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Topical Sodium Cromoglycate in Atopic Dermatitis A Disappointing but Informative Trial

Topical Sodium Cromoglycate in Atopic Dermatitis A Disappointing but Informative Trial Forty children with atopic eczema requiring topical steroids entered a double‐blind group comparative study over 12 weeks and were randomized to either 4% sodium cromoglycate (SCG) in an oil‐in‐water cream or matching placebo cream. The eczema was evaluated on area charts for 20 parts of the body at five clinic visits. In addition, the families kept diaries on symptoms and treatment. After 3 weeks there were small but statistically significant decreases in severity scores recorded at the clinical visits in the SCG group compared with small increases in the placebo group. However, there were no statistically significant differences in the diary card data during the first 3 weeks of treatment or in any other period, nor were significant differences found in any efficacy data collected during the other 9 weeks of the trial. There were no marked differences in treatment opinions, unusual symptoms, skin infections, use of topical steroids or drugs, or acceptability data between the groups. Staphylococcus aureus was found once or twice in cultures from eczema lesions in 31 of 40 children with no marked group difference. The trial showed that there is great need for improved information, family support and topical as well as general treatment in childhood atopic eczema, but topical SCG did not relieve the patients’eczema. http://www.deepdyve.com/assets/images/DeepDyve-Logo-lg.png Allergy Wiley

Topical Sodium Cromoglycate in Atopic Dermatitis A Disappointing but Informative Trial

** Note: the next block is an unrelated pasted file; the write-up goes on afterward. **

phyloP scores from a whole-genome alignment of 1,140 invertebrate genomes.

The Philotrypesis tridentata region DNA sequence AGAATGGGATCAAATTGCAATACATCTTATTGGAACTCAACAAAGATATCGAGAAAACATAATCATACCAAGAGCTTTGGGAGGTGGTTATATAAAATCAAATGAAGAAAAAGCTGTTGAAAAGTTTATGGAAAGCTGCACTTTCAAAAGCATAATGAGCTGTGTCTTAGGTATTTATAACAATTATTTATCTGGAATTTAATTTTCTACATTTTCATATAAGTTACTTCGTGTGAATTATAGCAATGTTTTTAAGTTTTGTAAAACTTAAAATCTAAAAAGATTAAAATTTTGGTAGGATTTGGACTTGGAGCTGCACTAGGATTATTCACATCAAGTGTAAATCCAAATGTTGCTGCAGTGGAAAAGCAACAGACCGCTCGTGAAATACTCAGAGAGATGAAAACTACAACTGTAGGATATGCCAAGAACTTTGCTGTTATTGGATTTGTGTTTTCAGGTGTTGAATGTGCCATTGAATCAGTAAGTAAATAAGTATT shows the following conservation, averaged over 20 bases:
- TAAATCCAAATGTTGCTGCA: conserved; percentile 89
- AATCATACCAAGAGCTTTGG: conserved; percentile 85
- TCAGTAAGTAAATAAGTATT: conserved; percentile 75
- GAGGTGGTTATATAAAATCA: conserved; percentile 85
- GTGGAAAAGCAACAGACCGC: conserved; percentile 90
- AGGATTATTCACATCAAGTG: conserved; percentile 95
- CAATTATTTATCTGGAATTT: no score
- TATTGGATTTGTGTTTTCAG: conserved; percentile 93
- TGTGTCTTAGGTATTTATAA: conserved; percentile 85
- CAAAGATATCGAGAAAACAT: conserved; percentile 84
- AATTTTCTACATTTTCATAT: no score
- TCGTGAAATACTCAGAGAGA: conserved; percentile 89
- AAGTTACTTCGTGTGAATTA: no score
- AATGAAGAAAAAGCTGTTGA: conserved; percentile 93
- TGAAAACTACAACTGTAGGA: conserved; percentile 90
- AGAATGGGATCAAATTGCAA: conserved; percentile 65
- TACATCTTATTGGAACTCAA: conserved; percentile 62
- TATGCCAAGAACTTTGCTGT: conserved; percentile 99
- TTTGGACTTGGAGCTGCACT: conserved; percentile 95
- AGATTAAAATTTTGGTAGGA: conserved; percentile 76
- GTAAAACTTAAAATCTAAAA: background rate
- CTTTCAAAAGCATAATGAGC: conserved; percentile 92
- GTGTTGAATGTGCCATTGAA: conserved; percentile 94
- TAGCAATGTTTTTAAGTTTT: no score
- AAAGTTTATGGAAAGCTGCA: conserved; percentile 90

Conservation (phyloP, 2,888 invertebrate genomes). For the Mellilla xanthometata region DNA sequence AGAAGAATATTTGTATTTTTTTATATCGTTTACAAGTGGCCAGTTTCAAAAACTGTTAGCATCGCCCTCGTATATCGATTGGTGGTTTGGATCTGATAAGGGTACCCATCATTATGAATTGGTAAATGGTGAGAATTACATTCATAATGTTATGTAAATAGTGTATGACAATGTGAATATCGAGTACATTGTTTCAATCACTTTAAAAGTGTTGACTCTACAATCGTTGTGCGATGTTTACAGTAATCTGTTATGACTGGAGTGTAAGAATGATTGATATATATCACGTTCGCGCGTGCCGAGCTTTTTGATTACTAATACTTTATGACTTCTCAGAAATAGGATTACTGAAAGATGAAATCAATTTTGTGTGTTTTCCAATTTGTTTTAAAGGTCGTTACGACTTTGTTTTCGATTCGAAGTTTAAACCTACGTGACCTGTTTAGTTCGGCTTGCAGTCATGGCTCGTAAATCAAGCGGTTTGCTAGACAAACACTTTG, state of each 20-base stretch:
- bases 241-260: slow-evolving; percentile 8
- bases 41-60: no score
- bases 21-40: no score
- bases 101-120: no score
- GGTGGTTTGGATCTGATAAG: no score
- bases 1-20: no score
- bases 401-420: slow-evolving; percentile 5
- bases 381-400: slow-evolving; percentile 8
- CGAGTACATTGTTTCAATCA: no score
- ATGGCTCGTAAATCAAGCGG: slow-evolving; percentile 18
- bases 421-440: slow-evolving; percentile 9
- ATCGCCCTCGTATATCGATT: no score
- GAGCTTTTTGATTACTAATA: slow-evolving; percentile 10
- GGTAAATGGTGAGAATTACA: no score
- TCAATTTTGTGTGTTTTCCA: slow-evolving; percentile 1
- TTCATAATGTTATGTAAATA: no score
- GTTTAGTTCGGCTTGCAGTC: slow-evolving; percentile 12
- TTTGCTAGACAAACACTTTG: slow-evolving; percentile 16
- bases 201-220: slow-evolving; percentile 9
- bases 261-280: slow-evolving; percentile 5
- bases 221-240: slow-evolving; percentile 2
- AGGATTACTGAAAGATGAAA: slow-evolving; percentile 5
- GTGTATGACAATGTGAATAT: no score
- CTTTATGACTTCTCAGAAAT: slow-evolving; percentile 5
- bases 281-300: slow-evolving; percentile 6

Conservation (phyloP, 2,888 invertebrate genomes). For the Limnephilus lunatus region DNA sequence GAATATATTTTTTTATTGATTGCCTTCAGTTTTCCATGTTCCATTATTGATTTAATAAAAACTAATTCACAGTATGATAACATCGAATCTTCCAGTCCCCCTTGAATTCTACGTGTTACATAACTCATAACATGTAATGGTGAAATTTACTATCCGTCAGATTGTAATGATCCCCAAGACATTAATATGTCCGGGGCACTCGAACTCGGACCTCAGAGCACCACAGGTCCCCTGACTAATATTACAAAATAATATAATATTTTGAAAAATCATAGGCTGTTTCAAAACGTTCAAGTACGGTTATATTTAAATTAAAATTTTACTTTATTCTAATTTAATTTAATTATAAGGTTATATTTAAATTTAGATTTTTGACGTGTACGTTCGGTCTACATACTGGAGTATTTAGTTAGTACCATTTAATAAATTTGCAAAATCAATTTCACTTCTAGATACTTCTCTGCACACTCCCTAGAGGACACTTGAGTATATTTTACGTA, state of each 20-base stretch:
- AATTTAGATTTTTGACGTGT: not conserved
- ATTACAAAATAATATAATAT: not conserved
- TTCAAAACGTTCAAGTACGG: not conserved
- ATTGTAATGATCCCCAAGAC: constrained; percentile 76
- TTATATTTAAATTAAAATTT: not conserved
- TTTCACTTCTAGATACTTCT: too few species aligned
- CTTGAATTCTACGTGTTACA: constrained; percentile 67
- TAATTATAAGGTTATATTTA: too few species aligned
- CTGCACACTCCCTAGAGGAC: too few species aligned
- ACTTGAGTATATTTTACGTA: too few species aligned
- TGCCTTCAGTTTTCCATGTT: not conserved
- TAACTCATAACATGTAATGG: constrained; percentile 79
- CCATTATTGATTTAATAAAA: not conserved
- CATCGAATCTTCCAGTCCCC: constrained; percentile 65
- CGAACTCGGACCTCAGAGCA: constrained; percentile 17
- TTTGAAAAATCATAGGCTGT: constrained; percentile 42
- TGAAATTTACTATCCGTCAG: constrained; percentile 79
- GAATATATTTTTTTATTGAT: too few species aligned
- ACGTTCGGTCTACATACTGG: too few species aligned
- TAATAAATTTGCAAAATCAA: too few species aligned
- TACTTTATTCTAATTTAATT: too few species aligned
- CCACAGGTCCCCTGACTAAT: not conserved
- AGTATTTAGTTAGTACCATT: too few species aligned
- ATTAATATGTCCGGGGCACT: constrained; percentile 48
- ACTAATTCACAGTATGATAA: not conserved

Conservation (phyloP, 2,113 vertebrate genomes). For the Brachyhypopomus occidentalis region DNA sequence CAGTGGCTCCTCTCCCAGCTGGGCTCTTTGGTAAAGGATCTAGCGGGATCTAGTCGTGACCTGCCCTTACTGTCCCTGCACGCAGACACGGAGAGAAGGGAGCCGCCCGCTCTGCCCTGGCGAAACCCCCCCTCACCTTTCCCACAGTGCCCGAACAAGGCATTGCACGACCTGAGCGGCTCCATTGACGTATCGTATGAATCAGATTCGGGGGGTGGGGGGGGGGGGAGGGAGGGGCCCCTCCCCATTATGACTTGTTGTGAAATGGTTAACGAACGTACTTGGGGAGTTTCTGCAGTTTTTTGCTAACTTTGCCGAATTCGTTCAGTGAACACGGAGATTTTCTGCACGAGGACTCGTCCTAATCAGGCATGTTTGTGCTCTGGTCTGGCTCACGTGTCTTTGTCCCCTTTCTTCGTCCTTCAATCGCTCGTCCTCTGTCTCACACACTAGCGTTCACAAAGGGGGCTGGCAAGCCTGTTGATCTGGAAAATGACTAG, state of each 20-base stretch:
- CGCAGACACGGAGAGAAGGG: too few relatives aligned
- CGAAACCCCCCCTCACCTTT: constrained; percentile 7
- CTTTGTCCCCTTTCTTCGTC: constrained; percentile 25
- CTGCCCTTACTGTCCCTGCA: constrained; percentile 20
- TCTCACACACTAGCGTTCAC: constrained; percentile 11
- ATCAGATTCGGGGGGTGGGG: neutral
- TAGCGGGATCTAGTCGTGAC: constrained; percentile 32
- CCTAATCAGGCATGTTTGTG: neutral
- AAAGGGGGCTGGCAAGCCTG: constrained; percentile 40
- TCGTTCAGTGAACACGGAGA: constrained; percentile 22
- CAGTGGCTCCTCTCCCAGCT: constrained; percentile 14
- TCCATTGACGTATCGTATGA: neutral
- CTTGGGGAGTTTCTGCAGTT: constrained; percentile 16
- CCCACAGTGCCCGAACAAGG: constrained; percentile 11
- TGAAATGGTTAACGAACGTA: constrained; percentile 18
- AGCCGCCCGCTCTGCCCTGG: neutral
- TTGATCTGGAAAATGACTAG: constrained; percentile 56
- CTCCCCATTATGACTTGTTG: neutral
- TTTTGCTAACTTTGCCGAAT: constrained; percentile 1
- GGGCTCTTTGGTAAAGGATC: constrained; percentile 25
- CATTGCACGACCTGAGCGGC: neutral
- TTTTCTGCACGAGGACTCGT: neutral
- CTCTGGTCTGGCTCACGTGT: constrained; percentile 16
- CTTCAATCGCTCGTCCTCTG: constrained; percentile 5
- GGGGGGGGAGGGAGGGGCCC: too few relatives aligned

Allergy , Volume 41 (6) – Aug 1, 1986

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Publisher
Wiley
Copyright
Copyright © 1986 Wiley Subscription Services, Inc., A Wiley Company
ISSN
0105-4538
eISSN
1398-9995
DOI
10.1111/j.1398-9995.1986.tb00322.x
Publisher site
See Article on Publisher Site

Abstract

Forty children with atopic eczema requiring topical steroids entered a double‐blind group comparative study over 12 weeks and were randomized to either 4% sodium cromoglycate (SCG) in an oil‐in‐water cream or matching placebo cream. The eczema was evaluated on area charts for 20 parts of the body at five clinic visits. In addition, the families kept diaries on symptoms and treatment. After 3 weeks there were small but statistically significant decreases in severity scores recorded at the clinical visits in the SCG group compared with small increases in the placebo group. However, there were no statistically significant differences in the diary card data during the first 3 weeks of treatment or in any other period, nor were significant differences found in any efficacy data collected during the other 9 weeks of the trial. There were no marked differences in treatment opinions, unusual symptoms, skin infections, use of topical steroids or drugs, or acceptability data between the groups. Staphylococcus aureus was found once or twice in cultures from eczema lesions in 31 of 40 children with no marked group difference. The trial showed that there is great need for improved information, family support and topical as well as general treatment in childhood atopic eczema, but topical SCG did not relieve the patients’eczema.

Journal

AllergyWiley

Published: Aug 1, 1986

References

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